By Wendy S. Meyer
Lisa Lewis, BSN, RN, CCRC and Erin Sandene, BSN, RN, CCRC are both nurses who dedicate their careers to child health research. Lewis manages the specialized research nurses at the CCTSI’s Pediatric Clinical and Translational Research Center. Sandene manages research coordinators, clinical research supervisors, lab staff and the operations overall for the Research Institute. Together they help to safely and effectively implement hundreds of clinical trials each year at Children’s Hospital Colorado.
“One of our passions is to educate our colleagues at Children’s about research being an integral part of the hospital,” says Sandene. “When I started working here there was no mention of research at all in my weeklong orientation.”
In addition, both women said they heard negative talk about research—coming from patient families and hospital staff. As part of their mission to change the perceptions of research, they engaged staff everywhere—from the gift shop to the information desk and even the Daz Bog coffee shop. They talked to these workers about the importance of research and sought to develop a relationship, on behalf of the hospital’s research enterprise, with staff members across the institution. They also sought to engage nurse partners throughout the hospital, as the nurses providing front-line care have a significant impact on the successful recruitment of subjects.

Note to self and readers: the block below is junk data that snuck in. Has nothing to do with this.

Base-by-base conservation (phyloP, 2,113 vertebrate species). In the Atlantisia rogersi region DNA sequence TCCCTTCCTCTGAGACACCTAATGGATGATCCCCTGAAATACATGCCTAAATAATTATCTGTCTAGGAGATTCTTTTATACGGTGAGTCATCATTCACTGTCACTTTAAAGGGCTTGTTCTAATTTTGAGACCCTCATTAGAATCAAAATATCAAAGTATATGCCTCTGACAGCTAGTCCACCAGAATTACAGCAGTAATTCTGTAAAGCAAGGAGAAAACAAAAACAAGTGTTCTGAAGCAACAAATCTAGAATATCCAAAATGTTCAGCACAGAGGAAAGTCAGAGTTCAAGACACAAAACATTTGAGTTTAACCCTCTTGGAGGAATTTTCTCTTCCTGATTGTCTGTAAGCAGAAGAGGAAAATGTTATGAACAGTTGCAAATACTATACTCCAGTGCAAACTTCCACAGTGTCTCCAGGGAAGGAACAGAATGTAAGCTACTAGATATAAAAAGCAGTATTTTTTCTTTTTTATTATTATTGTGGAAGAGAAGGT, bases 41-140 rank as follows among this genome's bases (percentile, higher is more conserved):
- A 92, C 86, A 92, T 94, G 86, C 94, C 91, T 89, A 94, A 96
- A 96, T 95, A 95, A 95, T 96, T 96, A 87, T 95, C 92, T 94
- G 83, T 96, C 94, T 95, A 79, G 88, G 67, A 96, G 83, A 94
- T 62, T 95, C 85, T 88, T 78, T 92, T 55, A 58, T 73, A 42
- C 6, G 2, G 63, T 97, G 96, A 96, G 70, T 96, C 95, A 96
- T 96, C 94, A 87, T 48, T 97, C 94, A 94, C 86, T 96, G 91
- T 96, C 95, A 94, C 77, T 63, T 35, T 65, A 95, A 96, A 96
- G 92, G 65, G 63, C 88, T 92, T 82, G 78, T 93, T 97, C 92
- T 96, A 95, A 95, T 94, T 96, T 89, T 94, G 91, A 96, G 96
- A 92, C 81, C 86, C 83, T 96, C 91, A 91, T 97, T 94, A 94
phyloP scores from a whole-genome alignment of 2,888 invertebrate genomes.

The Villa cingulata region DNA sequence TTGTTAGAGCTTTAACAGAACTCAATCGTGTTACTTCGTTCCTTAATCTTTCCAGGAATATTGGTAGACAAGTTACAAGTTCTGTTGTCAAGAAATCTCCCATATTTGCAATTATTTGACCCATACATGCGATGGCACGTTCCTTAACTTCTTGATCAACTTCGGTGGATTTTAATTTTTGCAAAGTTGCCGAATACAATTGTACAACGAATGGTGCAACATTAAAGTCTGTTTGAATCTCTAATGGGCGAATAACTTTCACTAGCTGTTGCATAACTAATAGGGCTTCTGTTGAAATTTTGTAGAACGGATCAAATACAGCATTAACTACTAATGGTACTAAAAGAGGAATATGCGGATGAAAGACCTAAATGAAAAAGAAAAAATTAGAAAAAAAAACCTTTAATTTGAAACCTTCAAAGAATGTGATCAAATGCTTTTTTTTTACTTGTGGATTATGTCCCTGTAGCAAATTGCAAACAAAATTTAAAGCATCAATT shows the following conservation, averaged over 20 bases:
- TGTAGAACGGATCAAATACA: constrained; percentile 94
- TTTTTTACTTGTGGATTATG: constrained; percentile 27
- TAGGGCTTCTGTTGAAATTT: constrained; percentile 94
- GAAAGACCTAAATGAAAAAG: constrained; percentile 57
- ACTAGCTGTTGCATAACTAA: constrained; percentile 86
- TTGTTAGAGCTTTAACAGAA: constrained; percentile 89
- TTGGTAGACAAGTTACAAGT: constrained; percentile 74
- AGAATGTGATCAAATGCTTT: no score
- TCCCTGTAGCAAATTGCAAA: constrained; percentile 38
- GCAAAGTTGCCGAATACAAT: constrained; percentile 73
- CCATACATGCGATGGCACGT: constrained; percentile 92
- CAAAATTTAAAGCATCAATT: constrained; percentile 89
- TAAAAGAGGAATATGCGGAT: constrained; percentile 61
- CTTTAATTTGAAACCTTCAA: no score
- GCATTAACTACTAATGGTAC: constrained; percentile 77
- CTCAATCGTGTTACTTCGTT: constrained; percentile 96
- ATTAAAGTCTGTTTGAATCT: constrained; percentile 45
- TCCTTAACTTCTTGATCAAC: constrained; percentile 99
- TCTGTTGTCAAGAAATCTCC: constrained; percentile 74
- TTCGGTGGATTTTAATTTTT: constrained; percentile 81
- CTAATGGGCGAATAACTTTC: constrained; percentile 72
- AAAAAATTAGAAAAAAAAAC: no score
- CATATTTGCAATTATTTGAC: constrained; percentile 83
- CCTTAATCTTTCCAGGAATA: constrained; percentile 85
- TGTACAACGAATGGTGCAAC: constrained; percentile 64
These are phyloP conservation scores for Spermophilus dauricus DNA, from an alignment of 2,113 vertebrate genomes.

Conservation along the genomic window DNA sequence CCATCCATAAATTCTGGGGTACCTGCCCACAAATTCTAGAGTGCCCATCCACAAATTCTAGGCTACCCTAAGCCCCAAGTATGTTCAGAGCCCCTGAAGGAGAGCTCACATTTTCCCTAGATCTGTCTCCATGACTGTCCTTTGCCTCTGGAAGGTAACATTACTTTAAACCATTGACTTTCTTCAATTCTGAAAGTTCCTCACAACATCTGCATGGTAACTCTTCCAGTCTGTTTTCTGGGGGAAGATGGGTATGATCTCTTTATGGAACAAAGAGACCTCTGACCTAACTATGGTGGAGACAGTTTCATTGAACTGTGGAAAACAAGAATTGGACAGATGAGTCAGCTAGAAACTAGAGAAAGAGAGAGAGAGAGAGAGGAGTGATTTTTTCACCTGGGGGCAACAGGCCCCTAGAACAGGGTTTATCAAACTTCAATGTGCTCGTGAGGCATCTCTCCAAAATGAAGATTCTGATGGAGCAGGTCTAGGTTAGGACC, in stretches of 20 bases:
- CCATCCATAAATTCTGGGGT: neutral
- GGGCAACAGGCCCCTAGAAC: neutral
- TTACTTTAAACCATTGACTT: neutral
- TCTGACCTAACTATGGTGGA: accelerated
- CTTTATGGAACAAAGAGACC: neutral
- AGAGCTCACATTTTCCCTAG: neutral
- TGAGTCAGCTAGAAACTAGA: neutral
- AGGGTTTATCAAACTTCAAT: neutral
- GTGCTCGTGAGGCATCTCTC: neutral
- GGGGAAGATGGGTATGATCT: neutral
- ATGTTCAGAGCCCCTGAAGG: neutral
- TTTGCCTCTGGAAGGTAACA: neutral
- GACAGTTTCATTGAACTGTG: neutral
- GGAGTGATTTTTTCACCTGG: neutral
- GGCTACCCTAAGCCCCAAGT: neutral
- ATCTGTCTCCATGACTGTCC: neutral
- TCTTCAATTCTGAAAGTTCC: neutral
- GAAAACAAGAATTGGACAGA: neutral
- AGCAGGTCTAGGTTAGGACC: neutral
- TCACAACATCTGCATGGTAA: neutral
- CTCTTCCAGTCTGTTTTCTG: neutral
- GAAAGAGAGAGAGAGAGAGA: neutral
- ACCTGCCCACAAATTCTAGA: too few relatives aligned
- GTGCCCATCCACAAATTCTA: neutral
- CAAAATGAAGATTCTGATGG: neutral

“We knew this was way bigger than just Principal Investigators (PIs) and coordinators,” says Sandene.
The two women took it upon themselves to write and produce a video
(below) about how research is essential to every aspect of the Children’s Hospital mission and the impact of research on advances in child health. For several years they asked for funding to create such a video, and in 2017, the hospital gave them the funds to hire a professional production company to polish up their script and shoot and edit the piece called Building a Culture of Research Excellence.
But they didn’t stop there. They created a research study around the video, which the hospital began showing at new employee orientation, to see if the four-minute piece made an impact on how staffers viewed research.
Objectives of their study included understanding baseline knowledge and perceptions of clinical research; determining whether the video increased understanding of the research mission; and determining whether the video improved perceptions about the research mission. They developed a pre- and post-video survey as part of the study and even got COMIRB approval for their project.
They presented a poster on their study and showed the video at the International Association of Clinical Research Nurses Conference this year; they won third place.
Lewis and Sandene will continue with their study along with their mission to educate their hospital co-workers. They are also excited to advance the collaboration they have built between the pediatric CTRC and the Research Institute.
“One of the benefits of working for CTRC Nursing is that we never know what new study is going to come through our pipeline,” says Lewis. “Everyone is constantly learning.”
According to Sandene, the research nurses and coordinators work so well together because it is a collaborative, supportive environment. “This is much more a culture of yes than anyplace I have ever worked,” she says.